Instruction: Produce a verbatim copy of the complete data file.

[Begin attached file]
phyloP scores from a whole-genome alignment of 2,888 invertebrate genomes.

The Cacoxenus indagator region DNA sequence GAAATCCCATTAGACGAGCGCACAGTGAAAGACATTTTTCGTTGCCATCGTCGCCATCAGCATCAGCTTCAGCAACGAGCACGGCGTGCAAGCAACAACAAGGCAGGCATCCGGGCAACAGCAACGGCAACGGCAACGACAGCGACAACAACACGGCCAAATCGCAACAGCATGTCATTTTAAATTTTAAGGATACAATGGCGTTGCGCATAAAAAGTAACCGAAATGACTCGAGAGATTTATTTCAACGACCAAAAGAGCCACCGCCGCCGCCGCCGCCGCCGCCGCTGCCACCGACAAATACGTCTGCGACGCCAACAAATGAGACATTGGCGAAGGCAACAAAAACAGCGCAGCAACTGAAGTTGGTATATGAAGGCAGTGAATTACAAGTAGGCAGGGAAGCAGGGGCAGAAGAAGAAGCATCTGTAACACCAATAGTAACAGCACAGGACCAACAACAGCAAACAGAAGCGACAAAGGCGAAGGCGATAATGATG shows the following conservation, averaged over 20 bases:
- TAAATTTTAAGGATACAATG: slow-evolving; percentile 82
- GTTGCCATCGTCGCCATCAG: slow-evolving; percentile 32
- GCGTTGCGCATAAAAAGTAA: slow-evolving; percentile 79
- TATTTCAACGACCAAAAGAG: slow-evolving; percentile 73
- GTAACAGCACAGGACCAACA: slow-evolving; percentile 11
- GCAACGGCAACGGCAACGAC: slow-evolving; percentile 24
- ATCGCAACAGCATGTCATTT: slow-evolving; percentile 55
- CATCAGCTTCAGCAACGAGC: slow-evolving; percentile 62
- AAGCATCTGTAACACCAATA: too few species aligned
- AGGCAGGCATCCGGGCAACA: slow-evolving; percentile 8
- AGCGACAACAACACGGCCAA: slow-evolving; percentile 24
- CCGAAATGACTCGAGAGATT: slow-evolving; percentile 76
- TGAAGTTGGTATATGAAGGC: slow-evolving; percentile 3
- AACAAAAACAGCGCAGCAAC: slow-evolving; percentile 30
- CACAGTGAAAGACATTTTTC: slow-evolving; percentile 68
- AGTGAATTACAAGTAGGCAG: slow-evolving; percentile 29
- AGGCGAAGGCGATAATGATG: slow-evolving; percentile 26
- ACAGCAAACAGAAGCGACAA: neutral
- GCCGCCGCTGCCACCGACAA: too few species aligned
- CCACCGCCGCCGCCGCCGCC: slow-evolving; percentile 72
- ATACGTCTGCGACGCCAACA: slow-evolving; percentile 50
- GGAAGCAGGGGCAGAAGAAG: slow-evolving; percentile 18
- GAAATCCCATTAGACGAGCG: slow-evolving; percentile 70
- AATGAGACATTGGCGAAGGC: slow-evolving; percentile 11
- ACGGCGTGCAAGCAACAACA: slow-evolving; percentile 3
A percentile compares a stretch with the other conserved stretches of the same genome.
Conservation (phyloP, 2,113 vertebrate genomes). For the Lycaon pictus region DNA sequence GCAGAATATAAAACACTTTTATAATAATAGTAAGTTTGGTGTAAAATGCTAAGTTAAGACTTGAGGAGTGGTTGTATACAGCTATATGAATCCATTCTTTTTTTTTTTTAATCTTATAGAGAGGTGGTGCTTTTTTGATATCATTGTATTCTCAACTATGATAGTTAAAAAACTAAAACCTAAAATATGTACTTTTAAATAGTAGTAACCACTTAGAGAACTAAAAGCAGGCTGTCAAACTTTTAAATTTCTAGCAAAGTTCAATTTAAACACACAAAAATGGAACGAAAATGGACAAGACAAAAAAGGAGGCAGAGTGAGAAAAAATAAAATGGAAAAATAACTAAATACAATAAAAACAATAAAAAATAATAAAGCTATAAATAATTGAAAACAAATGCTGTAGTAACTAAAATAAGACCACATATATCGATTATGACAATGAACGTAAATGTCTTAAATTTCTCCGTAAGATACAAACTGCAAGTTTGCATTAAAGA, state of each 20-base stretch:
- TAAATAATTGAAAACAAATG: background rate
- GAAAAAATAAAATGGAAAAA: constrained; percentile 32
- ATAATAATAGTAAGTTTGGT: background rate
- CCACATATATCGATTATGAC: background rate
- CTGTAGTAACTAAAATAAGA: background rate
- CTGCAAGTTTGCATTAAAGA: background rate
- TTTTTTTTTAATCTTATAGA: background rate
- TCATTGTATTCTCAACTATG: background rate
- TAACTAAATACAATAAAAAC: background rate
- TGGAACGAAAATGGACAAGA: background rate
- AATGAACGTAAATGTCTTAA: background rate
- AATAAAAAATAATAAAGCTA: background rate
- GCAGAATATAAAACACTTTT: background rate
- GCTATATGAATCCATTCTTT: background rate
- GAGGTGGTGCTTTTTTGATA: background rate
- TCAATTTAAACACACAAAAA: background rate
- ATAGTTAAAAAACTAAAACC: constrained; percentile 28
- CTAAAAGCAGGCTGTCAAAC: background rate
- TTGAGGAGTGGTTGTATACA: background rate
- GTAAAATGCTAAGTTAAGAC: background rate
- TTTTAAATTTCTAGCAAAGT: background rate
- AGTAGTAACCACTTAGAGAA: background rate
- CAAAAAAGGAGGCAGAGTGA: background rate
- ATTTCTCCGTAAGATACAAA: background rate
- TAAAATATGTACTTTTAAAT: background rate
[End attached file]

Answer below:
phyloP scores from a whole-genome alignment of 2,888 invertebrate genomes.

The Cacoxenus indagator region DNA sequence GAAATCCCATTAGACGAGCGCACAGTGAAAGACATTTTTCGTTGCCATCGTCGCCATCAGCATCAGCTTCAGCAACGAGCACGGCGTGCAAGCAACAACAAGGCAGGCATCCGGGCAACAGCAACGGCAACGGCAACGACAGCGACAACAACACGGCCAAATCGCAACAGCATGTCATTTTAAATTTTAAGGATACAATGGCGTTGCGCATAAAAAGTAACCGAAATGACTCGAGAGATTTATTTCAACGACCAAAAGAGCCACCGCCGCCGCCGCCGCCGCCGCCGCTGCCACCGACAAATACGTCTGCGACGCCAACAAATGAGACATTGGCGAAGGCAACAAAAACAGCGCAGCAACTGAAGTTGGTATATGAAGGCAGTGAATTACAAGTAGGCAGGGAAGCAGGGGCAGAAGAAGAAGCATCTGTAACACCAATAGTAACAGCACAGGACCAACAACAGCAAACAGAAGCGACAAAGGCGAAGGCGATAATGATG shows the following conservation, averaged over 20 bases:
- TAAATTTTAAGGATACAATG: slow-evolving; percentile 82
- GTTGCCATCGTCGCCATCAG: slow-evolving; percentile 32
- GCGTTGCGCATAAAAAGTAA: slow-evolving; percentile 79
- TATTTCAACGACCAAAAGAG: slow-evolving; percentile 73
- GTAACAGCACAGGACCAACA: slow-evolving; percentile 11
- GCAACGGCAACGGCAACGAC: slow-evolving; percentile 24
- ATCGCAACAGCATGTCATTT: slow-evolving; percentile 55
- CATCAGCTTCAGCAACGAGC: slow-evolving; percentile 62
- AAGCATCTGTAACACCAATA: too few species aligned
- AGGCAGGCATCCGGGCAACA: slow-evolving; percentile 8
- AGCGACAACAACACGGCCAA: slow-evolving; percentile 24
- CCGAAATGACTCGAGAGATT: slow-evolving; percentile 76
- TGAAGTTGGTATATGAAGGC: slow-evolving; percentile 3
- AACAAAAACAGCGCAGCAAC: slow-evolving; percentile 30
- CACAGTGAAAGACATTTTTC: slow-evolving; percentile 68
- AGTGAATTACAAGTAGGCAG: slow-evolving; percentile 29
- AGGCGAAGGCGATAATGATG: slow-evolving; percentile 26
- ACAGCAAACAGAAGCGACAA: neutral
- GCCGCCGCTGCCACCGACAA: too few species aligned
- CCACCGCCGCCGCCGCCGCC: slow-evolving; percentile 72
- ATACGTCTGCGACGCCAACA: slow-evolving; percentile 50
- GGAAGCAGGGGCAGAAGAAG: slow-evolving; percentile 18
- GAAATCCCATTAGACGAGCG: slow-evolving; percentile 70
- AATGAGACATTGGCGAAGGC: slow-evolving; percentile 11
- ACGGCGTGCAAGCAACAACA: slow-evolving; percentile 3
A percentile compares a stretch with the other conserved stretches of the same genome.
Conservation (phyloP, 2,113 vertebrate genomes). For the Lycaon pictus region DNA sequence GCAGAATATAAAACACTTTTATAATAATAGTAAGTTTGGTGTAAAATGCTAAGTTAAGACTTGAGGAGTGGTTGTATACAGCTATATGAATCCATTCTTTTTTTTTTTTAATCTTATAGAGAGGTGGTGCTTTTTTGATATCATTGTATTCTCAACTATGATAGTTAAAAAACTAAAACCTAAAATATGTACTTTTAAATAGTAGTAACCACTTAGAGAACTAAAAGCAGGCTGTCAAACTTTTAAATTTCTAGCAAAGTTCAATTTAAACACACAAAAATGGAACGAAAATGGACAAGACAAAAAAGGAGGCAGAGTGAGAAAAAATAAAATGGAAAAATAACTAAATACAATAAAAACAATAAAAAATAATAAAGCTATAAATAATTGAAAACAAATGCTGTAGTAACTAAAATAAGACCACATATATCGATTATGACAATGAACGTAAATGTCTTAAATTTCTCCGTAAGATACAAACTGCAAGTTTGCATTAAAGA, state of each 20-base stretch:
- TAAATAATTGAAAACAAATG: background rate
- GAAAAAATAAAATGGAAAAA: constrained; percentile 32
- ATAATAATAGTAAGTTTGGT: background rate
- CCACATATATCGATTATGAC: background rate
- CTGTAGTAACTAAAATAAGA: background rate
- CTGCAAGTTTGCATTAAAGA: background rate
- TTTTTTTTTAATCTTATAGA: background rate
- TCATTGTATTCTCAACTATG: background rate
- TAACTAAATACAATAAAAAC: background rate
- TGGAACGAAAATGGACAAGA: background rate
- AATGAACGTAAATGTCTTAA: background rate
- AATAAAAAATAATAAAGCTA: background rate
- GCAGAATATAAAACACTTTT: background rate
- GCTATATGAATCCATTCTTT: background rate
- GAGGTGGTGCTTTTTTGATA: background rate
- TCAATTTAAACACACAAAAA: background rate
- ATAGTTAAAAAACTAAAACC: constrained; percentile 28
- CTAAAAGCAGGCTGTCAAAC: background rate
- TTGAGGAGTGGTTGTATACA: background rate
- GTAAAATGCTAAGTTAAGAC: background rate
- TTTTAAATTTCTAGCAAAGT: background rate
- AGTAGTAACCACTTAGAGAA: background rate
- CAAAAAAGGAGGCAGAGTGA: background rate
- ATTTCTCCGTAAGATACAAA: background rate
- TAAAATATGTACTTTTAAAT: background rate